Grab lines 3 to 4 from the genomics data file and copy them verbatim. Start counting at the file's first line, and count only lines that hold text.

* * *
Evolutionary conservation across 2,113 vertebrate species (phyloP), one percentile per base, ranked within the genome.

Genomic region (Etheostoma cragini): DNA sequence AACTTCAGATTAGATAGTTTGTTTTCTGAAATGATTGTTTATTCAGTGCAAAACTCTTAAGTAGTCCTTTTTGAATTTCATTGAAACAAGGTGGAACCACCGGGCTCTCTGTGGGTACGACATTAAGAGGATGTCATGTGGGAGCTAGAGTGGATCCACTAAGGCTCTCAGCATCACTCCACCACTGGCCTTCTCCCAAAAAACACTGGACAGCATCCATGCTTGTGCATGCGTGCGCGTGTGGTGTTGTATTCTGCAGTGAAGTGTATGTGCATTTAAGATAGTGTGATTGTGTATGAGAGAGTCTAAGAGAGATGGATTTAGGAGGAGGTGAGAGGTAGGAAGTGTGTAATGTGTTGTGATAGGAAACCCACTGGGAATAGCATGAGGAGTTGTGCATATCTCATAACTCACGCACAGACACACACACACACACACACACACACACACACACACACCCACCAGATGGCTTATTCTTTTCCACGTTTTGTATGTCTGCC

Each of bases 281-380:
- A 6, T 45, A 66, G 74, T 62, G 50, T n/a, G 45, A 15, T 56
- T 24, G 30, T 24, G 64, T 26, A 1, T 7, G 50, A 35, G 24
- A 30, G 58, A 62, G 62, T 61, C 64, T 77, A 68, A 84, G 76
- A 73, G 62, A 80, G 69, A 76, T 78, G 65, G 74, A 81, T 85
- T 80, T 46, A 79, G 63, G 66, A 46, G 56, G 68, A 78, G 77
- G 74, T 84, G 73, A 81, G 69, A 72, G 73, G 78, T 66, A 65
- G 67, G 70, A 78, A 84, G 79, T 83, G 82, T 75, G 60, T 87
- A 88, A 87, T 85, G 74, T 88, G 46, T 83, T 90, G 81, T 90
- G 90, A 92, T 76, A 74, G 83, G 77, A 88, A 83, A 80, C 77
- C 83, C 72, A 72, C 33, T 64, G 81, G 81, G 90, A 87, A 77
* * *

Each of bases 281-380:
- A 6, T 45, A 66, G 74, T 62, G 50, T n/a, G 45, A 15, T 56